The larger and more complex the society, the greater the need for (and numbers needed) of specialists in a specific are. The real danger is - and we see this worldwide - when a group of specialists, such as law enforcers, or rule administrators decide that for reasons of self-interest, they will subtly amend the rules or even re-interpret them to their own benefit. This would also include receiving corrupt inducement to do the same for the benefit of another minority self-interested pressure group.
Societies have also varied in their intrinsic make-up: the continental norm tending towards "Everything is forbidden except that which is expressly permitted" whereas in Great Britain, the subtle but vital difference has been our rules are more based upon "Everything is permitted except that which is expressly forbidden."
Many of my freedoms have been conferred as rights by documents such as Magna Carta in 1215, Habeas Corpus Act 1679, the Bill of Rights in 1689 and others.
Society is - or rather should be - for the benefit of the individuals who comprise it. It is emphatically not for the benefit of a small clique who confer upon themselves the "right" to treat the other members as little more than tax-fodder or milch cows, which is unfortunately the situation towards which we have drifted for far too long.
end of rant!
Re: I read this and I think
"We should be lucky to have the freedoms that we have"
But the problem is I don't consider myself lucky.
These freedoms are my RIGHT, dammit:- no-one, but no-one, has the right to decide arbitrarily to restrict my freedom(s) on a piecemeal or gradually creeping basis. I accept that to live in a society, one trades off the advantages of doing so against the loss of some freedoms:- e.g. the freedom to just take whatever I want, the freedom to throttle those who piss me off, etc.; one accepts the rules of that society and abides by them.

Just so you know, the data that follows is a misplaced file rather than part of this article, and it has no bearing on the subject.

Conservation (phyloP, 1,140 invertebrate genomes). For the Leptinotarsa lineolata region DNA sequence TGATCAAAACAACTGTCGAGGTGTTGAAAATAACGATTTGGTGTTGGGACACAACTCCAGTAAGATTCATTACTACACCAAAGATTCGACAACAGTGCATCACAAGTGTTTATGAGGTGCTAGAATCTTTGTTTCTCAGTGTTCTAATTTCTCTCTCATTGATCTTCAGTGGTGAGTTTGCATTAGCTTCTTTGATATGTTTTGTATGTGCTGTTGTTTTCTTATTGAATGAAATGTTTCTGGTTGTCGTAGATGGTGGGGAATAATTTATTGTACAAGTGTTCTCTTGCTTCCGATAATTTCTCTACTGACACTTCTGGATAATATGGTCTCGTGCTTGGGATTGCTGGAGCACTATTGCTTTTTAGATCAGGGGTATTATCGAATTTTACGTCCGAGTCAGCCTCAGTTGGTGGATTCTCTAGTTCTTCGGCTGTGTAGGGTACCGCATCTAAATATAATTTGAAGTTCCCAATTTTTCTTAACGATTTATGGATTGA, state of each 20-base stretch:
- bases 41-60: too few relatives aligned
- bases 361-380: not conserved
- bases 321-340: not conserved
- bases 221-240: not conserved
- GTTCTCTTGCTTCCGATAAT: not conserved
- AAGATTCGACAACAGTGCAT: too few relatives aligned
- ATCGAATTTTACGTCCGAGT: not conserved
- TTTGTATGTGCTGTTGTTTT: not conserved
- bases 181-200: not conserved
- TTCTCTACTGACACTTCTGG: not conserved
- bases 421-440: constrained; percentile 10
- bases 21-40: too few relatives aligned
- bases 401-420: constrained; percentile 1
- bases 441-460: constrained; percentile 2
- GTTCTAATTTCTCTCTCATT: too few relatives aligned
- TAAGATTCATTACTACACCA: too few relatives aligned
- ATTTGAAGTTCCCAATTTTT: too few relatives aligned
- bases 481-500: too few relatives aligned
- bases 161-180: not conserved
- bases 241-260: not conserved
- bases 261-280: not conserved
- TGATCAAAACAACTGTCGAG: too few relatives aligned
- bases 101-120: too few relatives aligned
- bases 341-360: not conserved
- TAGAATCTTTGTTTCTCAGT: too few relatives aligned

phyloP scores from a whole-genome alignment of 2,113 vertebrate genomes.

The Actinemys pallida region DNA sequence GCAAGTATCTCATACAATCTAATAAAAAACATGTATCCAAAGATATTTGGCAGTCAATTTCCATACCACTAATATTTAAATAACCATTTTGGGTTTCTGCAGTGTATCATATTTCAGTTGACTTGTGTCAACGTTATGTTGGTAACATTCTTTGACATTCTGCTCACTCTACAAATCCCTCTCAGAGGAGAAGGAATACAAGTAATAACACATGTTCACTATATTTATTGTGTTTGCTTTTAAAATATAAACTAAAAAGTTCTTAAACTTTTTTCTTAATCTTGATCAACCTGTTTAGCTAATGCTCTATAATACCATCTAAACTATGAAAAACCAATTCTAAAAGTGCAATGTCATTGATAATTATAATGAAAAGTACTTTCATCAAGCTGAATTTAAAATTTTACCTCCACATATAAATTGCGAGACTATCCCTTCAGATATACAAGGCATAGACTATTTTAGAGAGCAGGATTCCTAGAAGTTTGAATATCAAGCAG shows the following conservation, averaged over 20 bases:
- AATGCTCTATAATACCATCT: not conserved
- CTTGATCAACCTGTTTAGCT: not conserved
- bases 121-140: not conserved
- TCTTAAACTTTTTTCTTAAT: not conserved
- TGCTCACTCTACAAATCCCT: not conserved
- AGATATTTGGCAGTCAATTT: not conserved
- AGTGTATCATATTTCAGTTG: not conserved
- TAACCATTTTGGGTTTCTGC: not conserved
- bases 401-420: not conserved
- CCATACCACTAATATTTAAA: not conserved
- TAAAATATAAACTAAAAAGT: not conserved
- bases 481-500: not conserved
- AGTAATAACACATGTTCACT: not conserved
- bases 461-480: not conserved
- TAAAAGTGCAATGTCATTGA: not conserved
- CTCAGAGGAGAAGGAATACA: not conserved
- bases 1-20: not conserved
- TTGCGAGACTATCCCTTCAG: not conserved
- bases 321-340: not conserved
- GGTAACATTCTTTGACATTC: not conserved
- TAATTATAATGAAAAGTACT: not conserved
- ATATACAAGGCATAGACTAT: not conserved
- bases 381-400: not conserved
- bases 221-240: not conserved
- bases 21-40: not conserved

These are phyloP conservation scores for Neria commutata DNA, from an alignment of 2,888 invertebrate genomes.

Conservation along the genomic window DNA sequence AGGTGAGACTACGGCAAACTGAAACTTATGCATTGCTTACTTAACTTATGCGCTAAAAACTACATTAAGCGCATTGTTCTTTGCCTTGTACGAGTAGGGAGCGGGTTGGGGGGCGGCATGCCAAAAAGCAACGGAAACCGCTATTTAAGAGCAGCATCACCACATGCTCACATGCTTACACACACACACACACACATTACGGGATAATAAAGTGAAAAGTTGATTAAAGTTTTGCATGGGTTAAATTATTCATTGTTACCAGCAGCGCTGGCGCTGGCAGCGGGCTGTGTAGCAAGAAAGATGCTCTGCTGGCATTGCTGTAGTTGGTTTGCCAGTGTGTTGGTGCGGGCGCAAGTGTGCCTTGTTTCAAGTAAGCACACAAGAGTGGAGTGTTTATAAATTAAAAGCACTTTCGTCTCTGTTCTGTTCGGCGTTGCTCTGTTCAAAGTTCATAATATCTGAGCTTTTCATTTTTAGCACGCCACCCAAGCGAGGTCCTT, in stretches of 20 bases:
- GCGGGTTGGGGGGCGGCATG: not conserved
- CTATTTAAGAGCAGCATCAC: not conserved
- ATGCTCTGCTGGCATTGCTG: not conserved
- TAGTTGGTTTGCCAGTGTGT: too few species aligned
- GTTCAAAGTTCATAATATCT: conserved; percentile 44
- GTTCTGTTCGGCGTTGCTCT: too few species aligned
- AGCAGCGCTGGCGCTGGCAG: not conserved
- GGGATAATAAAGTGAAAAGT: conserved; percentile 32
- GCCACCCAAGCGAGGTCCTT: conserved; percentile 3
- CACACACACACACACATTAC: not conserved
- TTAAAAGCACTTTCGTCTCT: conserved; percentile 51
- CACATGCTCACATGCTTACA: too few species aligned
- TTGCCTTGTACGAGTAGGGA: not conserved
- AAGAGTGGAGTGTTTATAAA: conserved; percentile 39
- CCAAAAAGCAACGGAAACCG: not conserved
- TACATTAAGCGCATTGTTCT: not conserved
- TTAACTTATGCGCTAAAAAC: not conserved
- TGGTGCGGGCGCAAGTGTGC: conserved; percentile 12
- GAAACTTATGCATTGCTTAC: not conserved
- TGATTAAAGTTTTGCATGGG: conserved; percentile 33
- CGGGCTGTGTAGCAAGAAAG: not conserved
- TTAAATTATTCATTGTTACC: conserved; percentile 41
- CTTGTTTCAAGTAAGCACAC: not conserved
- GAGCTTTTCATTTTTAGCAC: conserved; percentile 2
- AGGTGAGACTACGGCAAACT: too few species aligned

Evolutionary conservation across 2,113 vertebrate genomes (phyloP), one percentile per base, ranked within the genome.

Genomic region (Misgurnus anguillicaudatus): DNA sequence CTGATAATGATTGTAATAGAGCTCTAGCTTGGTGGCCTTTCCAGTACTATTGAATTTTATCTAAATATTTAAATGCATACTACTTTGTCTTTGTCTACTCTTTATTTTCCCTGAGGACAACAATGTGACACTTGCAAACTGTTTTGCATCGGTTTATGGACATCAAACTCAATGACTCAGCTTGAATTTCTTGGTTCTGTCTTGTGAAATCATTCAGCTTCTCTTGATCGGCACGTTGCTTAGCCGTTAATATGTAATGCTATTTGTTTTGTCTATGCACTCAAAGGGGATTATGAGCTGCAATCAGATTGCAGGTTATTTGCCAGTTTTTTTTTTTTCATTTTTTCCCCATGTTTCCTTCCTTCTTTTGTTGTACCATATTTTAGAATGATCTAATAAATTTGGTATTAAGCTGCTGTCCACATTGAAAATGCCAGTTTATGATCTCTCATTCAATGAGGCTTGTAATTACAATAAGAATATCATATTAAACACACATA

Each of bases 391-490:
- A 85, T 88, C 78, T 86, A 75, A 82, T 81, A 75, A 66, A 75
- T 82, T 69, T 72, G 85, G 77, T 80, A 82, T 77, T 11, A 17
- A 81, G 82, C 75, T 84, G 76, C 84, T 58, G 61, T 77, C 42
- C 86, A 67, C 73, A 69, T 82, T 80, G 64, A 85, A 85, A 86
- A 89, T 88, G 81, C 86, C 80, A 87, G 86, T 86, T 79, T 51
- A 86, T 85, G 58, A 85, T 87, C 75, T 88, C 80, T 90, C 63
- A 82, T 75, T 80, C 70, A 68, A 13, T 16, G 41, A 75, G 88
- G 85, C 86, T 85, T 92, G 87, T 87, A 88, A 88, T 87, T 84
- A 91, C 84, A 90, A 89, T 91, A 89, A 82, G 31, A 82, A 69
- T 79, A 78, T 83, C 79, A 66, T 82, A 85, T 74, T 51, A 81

When those who are elected to administer that society attempt to change the rules - to their advantage and to our (the society members) disadvantage, the society is in danger of breaking down - possibly violently.
I refuse point-blank to say to my ruling élite "Thank you for only curtailing my freedoms a little" and subsequently repeat that mantra once a month with every new restriction that further encroaches upon my liberties.
I will never willingly surrender my current freedoms 'in order to preserve my freedom'.
Whilst I'm not surprised at the élite indulging in such sophistry, I am appalled at the degree to which it's being swallowed by many who should know better.
Waiting for what?
Maybe the next episode in The Register's long-running sulky grudge against Apple; dating back to the time when Apple failed to accord them "Most favoured journalists" status, thus sparking one of the longest hissy fits in history...